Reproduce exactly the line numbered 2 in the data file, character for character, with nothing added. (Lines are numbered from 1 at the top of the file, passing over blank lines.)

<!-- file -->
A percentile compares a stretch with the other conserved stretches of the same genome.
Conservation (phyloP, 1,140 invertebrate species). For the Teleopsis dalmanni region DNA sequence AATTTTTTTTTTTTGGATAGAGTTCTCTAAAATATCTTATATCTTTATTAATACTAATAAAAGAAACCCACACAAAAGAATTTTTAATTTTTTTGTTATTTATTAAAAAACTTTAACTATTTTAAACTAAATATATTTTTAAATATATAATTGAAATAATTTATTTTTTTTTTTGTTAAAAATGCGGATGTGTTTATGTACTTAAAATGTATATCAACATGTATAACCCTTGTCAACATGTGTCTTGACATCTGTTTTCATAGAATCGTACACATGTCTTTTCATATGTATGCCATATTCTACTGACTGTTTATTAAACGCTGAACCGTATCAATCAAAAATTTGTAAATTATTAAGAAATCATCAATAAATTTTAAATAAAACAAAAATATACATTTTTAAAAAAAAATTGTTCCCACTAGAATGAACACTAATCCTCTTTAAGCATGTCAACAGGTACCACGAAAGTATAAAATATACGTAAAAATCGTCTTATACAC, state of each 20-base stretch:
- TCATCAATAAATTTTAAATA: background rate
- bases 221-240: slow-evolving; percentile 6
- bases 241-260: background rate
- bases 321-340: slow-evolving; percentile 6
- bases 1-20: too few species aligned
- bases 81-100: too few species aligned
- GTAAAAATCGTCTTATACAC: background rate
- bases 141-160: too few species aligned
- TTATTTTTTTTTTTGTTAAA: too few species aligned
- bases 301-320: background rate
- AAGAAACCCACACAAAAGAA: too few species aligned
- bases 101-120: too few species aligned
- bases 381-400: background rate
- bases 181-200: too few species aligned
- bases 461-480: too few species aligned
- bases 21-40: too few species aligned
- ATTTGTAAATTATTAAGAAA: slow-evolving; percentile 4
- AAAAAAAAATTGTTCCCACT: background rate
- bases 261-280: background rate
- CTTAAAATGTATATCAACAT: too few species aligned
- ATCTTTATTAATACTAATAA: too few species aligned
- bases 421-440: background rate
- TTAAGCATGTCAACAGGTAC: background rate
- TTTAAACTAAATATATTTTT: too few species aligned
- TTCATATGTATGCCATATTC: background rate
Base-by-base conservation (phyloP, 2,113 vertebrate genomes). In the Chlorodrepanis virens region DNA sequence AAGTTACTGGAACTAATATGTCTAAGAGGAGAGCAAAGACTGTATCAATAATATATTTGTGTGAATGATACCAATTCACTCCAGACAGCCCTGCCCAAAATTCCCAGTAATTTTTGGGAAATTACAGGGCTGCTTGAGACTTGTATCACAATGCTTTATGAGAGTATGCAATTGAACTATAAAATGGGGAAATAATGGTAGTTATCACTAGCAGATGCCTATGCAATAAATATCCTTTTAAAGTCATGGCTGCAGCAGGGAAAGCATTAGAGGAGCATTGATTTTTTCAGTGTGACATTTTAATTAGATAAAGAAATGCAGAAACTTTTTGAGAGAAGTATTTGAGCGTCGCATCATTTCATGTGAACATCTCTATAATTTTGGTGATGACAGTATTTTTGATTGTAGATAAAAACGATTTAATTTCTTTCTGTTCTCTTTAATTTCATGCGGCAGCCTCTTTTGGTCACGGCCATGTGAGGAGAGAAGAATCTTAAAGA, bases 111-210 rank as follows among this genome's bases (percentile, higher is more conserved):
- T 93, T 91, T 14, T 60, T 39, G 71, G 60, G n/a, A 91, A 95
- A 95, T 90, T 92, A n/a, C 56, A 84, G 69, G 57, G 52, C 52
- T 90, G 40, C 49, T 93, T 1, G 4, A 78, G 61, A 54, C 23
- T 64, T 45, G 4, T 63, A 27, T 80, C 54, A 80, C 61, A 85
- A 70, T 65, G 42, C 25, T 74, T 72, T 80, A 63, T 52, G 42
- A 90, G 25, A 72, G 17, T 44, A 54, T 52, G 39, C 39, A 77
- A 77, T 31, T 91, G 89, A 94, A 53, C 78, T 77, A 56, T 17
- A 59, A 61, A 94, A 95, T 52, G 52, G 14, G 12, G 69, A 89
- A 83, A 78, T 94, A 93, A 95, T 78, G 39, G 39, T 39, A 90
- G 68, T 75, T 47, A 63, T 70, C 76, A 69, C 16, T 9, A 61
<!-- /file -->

Conservation (phyloP, 1,140 invertebrate species). For the Teleopsis dalmanni region DNA sequence AATTTTTTTTTTTTGGATAGAGTTCTCTAAAATATCTTATATCTTTATTAATACTAATAAAAGAAACCCACACAAAAGAATTTTTAATTTTTTTGTTATTTATTAAAAAACTTTAACTATTTTAAACTAAATATATTTTTAAATATATAATTGAAATAATTTATTTTTTTTTTTGTTAAAAATGCGGATGTGTTTATGTACTTAAAATGTATATCAACATGTATAACCCTTGTCAACATGTGTCTTGACATCTGTTTTCATAGAATCGTACACATGTCTTTTCATATGTATGCCATATTCTACTGACTGTTTATTAAACGCTGAACCGTATCAATCAAAAATTTGTAAATTATTAAGAAATCATCAATAAATTTTAAATAAAACAAAAATATACATTTTTAAAAAAAAATTGTTCCCACTAGAATGAACACTAATCCTCTTTAAGCATGTCAACAGGTACCACGAAAGTATAAAATATACGTAAAAATCGTCTTATACAC, state of each 20-base stretch: